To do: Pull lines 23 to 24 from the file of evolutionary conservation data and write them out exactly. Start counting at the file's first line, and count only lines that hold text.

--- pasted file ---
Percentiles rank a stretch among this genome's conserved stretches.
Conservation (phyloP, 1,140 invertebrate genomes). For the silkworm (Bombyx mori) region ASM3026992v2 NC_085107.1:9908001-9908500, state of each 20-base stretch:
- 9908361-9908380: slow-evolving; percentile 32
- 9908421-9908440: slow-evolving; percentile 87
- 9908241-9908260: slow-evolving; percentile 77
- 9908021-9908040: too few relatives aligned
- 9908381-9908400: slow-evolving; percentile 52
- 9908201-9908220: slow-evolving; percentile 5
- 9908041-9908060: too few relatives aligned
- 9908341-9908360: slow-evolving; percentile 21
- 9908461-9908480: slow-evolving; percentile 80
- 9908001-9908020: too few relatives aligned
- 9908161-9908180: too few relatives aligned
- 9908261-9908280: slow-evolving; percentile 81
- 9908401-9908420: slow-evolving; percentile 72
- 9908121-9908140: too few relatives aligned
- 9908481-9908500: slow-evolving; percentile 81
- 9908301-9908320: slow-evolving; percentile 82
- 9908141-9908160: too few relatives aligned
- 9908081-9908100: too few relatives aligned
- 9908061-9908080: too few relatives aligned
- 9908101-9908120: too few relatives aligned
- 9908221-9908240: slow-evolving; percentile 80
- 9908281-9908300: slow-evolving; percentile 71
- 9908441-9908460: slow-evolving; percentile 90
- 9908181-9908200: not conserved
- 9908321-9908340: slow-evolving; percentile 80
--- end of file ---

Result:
- 9908221-9908240: slow-evolving; percentile 80
- 9908281-9908300: slow-evolving; percentile 71